Church Song Lyrics: Wider-Screen

Back in 2002 I wrote a widely-publicized article about all churches needing to make the move to 16:9 aspect ratio widescreen. Almost 11 years later, it turns out I was almost right.

The idea that 16:9 aspect ratio allows for the width to type in song lyrics “more like they’re sung” without as many odd carriage-returns is still true today. It’s as if 16:9 was made for church song lyrics, nevermind the change from Standard Definition television to Widescreen TV. But what I didn’t see happening as much as it has is the use of even wider screens than the new 16:9 standard. The creative minds in churches have been adding more impressive display technology as it improves and the price drops. Well beyond 16:9, superwide edge-blended screens and even environmental projection (which 10 years ago was reserved for only churches with massive tech budgets) are a rising trend.

For those churches still in the 4:3 screen mode, here’s some help to show your leadership how 16:9 (or wider) is where you need to be. I’ve included some very basic examples below (thanks to ProPresenter, a favorite of mine) to help serve as visual examples of my now decade-old advice to churches.

4:3 aspect ratio song lyrics from “Revelation Song”

16:9 aspect ratio song lyrics from “Revelation Song”

16:9 aspect ratio, lower-third overlay song lyrics from “Revelation Song”

Widescreen can be wider than 16:9 aspect ratio and be used as stage backdrops in addition to song lyrics display. Edge-blending projectors is a rising trend in churches.

A before-and-after of environmental projection from my good friend Camron Ware at http://visualworshiper.com

Just for grins, I’ve copied-and-pasted part of the original article below, including the very ugly graphics I used to illustrate my point. (Oy vey!)

How is your church displaying song lyrics?  Share your comment below or connect with me on Facebook or Twitter with your ideas or questions.

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Excerpt from my original article from 2002.

There is a mindset that the 16:9 aspect ratio is primarily for video. More specifically, that it is for Home Theatres almost exclusively. I wanted to offer my insight on an application where 16:9 should be used nearly all the time: churches.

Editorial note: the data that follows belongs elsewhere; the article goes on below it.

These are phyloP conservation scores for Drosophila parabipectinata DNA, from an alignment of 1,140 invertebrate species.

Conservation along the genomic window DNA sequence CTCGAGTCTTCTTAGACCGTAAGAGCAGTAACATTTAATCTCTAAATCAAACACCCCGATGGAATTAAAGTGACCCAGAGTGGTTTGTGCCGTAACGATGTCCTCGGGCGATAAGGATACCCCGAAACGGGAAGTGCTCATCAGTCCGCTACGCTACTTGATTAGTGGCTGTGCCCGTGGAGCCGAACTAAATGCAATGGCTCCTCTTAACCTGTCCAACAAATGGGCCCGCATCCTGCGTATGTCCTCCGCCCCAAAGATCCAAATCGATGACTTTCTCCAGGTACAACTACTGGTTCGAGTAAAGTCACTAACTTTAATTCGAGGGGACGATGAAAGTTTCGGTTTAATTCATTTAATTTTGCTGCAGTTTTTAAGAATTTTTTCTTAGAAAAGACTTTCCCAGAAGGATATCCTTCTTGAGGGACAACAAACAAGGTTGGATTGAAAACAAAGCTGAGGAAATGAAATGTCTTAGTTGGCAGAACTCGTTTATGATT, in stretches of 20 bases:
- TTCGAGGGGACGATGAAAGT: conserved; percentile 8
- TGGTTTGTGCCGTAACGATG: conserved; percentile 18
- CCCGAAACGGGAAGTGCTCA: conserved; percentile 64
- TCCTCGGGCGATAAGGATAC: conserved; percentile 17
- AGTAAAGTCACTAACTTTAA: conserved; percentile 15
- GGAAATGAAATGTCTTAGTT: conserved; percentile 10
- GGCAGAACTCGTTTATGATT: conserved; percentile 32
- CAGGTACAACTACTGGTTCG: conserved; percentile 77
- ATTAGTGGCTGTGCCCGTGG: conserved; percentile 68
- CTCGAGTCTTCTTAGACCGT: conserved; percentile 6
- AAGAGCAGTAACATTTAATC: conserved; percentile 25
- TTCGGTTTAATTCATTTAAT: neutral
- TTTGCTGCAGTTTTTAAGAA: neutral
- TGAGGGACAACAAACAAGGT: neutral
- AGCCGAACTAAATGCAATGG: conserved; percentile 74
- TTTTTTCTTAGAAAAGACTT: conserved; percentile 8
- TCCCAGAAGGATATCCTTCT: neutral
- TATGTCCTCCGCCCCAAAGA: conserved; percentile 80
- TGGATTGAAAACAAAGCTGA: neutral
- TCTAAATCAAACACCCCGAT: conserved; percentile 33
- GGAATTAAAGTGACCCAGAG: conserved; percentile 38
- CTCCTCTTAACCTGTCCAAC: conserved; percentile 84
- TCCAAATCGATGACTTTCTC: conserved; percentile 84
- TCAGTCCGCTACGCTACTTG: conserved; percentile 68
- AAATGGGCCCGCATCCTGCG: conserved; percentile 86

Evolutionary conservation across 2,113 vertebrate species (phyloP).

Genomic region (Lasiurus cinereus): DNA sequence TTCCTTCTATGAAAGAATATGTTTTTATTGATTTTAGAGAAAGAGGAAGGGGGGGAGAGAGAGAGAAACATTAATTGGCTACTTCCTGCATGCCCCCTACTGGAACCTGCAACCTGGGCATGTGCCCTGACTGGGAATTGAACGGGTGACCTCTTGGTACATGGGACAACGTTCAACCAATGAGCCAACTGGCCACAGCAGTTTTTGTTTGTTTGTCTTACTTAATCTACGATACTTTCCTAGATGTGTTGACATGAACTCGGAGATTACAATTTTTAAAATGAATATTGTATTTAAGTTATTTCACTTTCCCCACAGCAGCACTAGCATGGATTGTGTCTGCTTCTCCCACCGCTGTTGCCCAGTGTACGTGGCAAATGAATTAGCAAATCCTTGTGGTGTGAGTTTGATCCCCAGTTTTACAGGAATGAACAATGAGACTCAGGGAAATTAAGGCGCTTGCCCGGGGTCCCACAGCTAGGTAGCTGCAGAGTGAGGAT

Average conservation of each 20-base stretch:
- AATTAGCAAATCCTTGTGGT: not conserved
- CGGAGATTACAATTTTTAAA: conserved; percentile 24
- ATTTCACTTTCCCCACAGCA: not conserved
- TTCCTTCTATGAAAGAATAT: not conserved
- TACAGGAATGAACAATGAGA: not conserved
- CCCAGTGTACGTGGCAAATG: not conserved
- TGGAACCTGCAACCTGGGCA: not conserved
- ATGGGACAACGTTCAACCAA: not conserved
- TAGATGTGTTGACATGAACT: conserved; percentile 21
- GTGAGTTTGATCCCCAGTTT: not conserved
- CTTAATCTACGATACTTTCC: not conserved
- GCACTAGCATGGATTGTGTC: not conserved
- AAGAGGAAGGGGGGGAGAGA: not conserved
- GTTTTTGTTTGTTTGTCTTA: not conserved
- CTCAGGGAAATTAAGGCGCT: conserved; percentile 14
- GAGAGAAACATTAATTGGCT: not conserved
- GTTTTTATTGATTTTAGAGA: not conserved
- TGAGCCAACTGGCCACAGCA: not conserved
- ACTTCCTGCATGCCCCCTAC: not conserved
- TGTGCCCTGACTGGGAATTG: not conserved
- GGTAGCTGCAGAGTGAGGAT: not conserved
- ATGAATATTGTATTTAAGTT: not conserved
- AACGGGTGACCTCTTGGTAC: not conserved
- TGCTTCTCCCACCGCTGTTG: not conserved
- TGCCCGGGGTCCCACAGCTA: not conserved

Probably the most often used function of a projector in church auditoriums today is for song lyrics. I’ve been in literally hundreds of churches and have seen a common problem with the 4:3 aspect ratio for these song lyrics: It doesn’t read the way it sings. Allow me to explain.

While the type of songs and the style of music may be widely different, the basic verse and chorus structure remains about the same. Here is an example:

 4:3 Lyrics

4:3 Lyrics

4:3 lyrics can’t be sung like they’re typed

Now, the same song in 16:9 not only takes one less screen, but the breaks at the end of the sentences are typed like it is sung. For people visiting a church for the first time, a common problem is not knowing the songs, which can make these guests uncomfortable – and may even make them feel awkward for not singing along. With the 16:9 version though, the song “sings” the way it “reads” on the screen thereby allowing someone who doesn’t know a song to join right in with the long-time members in singing along.

16:9 Lyrics

 

 

2 Comments

  1. Please comment on using what used to be called “bastard type” in displaying lyrics on the screen. For example: three different sizes of the same type face on one line of type … a capitalized word in every line of type, with a smaller size (caps and lower case) on one side of the all-capitalized word and a larger size (caps & lower) on the other side of the all-capitalized word.

    In marketing seminars I attended several years ago, this was a no-no. Yet, I’ve noticed a couple of churches are doing this now, and it seems so awkward.

    Reply
    • Jerry,

      While I could quote the AP Style Guide or even the Yahoo Web Style Guide, the reality is that there are no rules when it comes to lyrics on the screen. As you correctly point out, ‘bastard type’ is a no-no to print and web professionals and I hold to the opinion that those same standards should apply to church lyrics most of the time.

      However, I think there is the possibility for creative use of the screen as a canvas, allowing for text and imagery to be moved, sized and even justified (full left and right or full right, ragged left and vice versa). The use of text, for example, in negative space may require formatting not used in most other scenarios. One of my favorite “lyric” rules is to try and display the song lyrics in a line fashion that follows the “singing” of the words. This can be literally a song typed with even one word per line if that is the pause/break in the song and how the verse/chorus is sung. Something that breaks all kinds of style rules is one of my favorites: using forward slashes to denote pauses in a song, yet using the most of the screen real estate by typing across the entire screen. This is very effective in lower-thirds text where space is really at a premium.

      I’ll be launching a multi-part series on the use of songs lyrics, videos, imagery and loops very soon. I think you’ll find your question more than answered (and possibly have new questions!) when it’s through.

      Blessings and thanks much for your comment/question. I love ’em!

      Anthony

      Reply

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